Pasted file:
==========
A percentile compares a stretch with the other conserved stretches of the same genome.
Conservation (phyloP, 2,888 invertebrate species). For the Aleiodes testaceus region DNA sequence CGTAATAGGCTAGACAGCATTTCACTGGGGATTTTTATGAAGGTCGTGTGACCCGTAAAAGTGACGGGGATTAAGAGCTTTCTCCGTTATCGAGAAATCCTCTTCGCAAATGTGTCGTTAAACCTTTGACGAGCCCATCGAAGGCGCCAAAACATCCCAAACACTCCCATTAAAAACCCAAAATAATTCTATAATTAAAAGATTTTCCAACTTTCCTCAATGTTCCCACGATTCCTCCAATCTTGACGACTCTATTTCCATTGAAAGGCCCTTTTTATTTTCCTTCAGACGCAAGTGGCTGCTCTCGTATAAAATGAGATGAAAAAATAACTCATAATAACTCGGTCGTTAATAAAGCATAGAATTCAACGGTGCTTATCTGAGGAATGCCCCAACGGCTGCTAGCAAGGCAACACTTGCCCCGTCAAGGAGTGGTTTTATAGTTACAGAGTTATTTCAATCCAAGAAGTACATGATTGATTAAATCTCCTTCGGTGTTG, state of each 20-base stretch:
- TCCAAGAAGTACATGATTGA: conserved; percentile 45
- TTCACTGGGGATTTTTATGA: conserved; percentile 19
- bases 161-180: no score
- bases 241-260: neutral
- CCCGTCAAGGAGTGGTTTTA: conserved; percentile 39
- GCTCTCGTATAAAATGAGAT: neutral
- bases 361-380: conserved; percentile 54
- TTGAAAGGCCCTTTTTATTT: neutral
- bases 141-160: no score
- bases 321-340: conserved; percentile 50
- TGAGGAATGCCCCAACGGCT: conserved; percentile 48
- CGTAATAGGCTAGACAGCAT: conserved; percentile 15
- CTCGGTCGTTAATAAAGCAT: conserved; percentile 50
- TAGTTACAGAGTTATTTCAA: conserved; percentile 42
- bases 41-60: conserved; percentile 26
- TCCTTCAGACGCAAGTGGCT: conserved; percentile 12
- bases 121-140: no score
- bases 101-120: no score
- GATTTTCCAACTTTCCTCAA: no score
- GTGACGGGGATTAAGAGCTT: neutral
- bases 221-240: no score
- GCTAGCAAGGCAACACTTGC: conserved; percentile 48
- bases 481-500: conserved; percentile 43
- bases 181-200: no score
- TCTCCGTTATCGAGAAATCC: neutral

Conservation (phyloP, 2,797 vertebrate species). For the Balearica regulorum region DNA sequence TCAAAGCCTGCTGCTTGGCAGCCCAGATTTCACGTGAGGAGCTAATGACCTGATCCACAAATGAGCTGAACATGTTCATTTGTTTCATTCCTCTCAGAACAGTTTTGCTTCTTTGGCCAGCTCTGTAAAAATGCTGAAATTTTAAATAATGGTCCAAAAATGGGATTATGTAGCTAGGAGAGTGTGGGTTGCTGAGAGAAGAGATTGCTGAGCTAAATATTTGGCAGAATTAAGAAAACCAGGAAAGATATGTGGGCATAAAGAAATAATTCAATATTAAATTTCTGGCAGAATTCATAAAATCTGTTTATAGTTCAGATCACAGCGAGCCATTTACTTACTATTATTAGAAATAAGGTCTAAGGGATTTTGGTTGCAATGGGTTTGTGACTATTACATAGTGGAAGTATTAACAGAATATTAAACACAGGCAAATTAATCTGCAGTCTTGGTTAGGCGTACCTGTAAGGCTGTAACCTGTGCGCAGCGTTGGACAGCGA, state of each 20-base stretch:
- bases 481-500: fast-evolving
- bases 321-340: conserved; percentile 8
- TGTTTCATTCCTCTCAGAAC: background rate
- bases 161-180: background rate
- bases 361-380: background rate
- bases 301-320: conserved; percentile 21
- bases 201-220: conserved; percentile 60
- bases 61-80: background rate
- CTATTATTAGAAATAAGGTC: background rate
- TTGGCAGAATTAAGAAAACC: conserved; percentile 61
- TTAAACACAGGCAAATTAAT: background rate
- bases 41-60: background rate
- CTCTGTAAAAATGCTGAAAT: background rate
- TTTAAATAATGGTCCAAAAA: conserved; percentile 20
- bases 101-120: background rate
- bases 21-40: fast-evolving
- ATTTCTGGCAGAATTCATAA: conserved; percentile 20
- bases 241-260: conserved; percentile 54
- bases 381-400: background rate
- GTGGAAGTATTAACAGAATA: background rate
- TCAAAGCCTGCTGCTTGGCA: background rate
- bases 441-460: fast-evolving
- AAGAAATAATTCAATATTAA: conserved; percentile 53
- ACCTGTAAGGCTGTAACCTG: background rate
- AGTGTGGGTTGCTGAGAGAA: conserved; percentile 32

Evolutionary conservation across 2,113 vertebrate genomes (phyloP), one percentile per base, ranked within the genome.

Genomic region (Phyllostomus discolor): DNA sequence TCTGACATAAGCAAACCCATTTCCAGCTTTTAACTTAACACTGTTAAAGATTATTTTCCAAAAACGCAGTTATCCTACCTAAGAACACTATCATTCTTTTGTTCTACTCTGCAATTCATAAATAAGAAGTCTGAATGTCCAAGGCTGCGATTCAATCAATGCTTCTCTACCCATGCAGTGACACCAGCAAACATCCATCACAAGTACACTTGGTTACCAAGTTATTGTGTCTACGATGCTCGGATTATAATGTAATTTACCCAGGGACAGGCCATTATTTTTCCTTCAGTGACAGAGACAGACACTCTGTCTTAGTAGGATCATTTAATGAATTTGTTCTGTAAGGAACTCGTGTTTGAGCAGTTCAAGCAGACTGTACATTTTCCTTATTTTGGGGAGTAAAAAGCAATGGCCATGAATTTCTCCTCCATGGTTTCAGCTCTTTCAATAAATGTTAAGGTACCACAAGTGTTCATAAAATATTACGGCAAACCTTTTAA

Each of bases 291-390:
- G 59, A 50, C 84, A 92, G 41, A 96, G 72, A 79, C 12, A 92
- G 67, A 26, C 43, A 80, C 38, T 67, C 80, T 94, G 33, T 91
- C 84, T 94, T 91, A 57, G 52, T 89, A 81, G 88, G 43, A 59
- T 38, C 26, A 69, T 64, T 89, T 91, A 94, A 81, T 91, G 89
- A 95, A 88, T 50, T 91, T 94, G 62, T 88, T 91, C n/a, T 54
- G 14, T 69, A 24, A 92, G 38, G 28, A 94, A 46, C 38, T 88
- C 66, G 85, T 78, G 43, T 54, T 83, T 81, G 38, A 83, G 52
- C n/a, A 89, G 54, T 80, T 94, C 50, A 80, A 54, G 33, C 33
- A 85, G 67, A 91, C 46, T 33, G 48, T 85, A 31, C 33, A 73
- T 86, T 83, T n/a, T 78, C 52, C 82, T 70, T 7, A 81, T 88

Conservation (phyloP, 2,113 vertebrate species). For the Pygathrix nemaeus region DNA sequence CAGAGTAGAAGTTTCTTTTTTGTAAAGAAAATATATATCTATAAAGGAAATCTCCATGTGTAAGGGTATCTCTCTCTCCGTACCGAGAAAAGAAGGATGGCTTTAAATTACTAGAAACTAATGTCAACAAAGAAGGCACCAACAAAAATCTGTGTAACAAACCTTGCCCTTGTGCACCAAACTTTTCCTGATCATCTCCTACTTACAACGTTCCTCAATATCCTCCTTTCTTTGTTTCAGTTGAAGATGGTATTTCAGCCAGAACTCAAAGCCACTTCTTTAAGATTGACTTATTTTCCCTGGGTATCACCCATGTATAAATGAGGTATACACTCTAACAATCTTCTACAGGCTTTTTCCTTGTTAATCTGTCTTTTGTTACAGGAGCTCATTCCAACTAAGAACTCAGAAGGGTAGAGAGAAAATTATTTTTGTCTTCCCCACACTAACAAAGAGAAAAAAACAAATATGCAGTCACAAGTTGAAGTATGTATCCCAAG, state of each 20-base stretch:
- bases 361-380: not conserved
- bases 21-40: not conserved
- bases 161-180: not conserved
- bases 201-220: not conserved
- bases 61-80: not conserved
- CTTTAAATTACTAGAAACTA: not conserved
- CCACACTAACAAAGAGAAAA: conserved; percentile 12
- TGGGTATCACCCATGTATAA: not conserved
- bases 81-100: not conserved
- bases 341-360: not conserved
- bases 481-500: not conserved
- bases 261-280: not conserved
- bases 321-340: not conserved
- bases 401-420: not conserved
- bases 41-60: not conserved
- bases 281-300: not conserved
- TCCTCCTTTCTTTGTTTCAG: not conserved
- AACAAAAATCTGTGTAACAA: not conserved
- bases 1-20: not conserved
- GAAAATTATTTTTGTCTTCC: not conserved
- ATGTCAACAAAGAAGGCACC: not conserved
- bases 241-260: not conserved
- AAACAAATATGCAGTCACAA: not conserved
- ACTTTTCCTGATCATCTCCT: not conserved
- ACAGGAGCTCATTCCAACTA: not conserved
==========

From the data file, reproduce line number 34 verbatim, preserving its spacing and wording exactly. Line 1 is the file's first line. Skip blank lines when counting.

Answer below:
- bases 301-320: conserved; percentile 21